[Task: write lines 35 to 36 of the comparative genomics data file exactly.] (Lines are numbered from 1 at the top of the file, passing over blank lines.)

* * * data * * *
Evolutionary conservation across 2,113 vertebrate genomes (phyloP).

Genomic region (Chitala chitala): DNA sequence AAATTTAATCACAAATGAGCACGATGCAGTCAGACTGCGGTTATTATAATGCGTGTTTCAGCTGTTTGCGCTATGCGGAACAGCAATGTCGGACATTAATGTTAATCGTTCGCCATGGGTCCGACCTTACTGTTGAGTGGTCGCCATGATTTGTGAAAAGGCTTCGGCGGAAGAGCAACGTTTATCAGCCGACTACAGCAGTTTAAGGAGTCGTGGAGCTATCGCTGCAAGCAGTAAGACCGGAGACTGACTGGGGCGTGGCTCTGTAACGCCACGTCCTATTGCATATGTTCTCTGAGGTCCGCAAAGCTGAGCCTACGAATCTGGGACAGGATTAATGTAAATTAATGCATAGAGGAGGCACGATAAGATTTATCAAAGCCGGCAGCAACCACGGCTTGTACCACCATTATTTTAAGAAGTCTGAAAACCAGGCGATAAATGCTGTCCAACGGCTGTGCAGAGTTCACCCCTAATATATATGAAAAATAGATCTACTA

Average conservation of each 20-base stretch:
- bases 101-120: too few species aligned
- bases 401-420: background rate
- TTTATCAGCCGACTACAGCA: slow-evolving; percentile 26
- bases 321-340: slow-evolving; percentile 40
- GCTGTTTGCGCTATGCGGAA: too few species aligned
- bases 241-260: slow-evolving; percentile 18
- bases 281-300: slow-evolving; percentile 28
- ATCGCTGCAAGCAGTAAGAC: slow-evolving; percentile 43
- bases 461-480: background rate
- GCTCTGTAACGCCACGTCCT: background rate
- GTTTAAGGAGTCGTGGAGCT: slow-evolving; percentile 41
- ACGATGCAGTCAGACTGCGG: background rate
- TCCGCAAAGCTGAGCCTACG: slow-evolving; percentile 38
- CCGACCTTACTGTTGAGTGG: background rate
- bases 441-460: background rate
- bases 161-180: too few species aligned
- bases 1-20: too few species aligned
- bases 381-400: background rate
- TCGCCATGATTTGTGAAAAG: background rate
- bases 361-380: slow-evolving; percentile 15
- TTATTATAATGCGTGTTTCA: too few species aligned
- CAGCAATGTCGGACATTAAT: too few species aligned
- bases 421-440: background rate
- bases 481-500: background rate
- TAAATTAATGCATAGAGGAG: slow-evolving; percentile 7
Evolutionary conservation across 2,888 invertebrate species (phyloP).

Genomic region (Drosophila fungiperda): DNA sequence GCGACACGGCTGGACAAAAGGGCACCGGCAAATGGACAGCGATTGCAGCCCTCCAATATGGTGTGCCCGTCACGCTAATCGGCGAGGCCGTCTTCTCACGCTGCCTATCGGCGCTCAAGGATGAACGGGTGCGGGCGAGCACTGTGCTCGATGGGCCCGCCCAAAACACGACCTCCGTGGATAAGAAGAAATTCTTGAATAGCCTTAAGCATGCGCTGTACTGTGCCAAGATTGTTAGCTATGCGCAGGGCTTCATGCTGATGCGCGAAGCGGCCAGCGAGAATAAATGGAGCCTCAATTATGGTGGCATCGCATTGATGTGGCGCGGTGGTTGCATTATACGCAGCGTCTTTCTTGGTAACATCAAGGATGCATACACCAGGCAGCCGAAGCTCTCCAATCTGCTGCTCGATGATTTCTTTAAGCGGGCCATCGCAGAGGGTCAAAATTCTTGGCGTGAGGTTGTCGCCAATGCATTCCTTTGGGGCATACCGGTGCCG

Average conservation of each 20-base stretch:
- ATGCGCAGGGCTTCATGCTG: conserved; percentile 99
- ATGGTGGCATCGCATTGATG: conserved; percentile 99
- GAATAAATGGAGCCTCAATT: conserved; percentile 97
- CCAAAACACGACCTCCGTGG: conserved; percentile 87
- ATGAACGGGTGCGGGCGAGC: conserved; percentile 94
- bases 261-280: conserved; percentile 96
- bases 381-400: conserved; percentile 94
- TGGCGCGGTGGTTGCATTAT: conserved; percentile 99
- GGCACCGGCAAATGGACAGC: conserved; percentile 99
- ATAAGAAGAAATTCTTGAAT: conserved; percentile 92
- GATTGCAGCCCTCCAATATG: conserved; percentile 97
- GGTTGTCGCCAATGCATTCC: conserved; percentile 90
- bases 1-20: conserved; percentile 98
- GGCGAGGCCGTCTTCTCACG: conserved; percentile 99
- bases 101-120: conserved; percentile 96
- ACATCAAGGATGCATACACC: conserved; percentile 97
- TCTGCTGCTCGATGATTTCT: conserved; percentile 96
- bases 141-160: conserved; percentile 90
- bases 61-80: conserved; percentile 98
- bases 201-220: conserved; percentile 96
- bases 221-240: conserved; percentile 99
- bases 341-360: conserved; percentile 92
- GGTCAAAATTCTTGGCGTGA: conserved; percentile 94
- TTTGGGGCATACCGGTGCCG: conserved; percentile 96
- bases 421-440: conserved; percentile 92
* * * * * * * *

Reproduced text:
- CCAAAACACGACCTCCGTGG: conserved; percentile 87
- ATGAACGGGTGCGGGCGAGC: conserved; percentile 94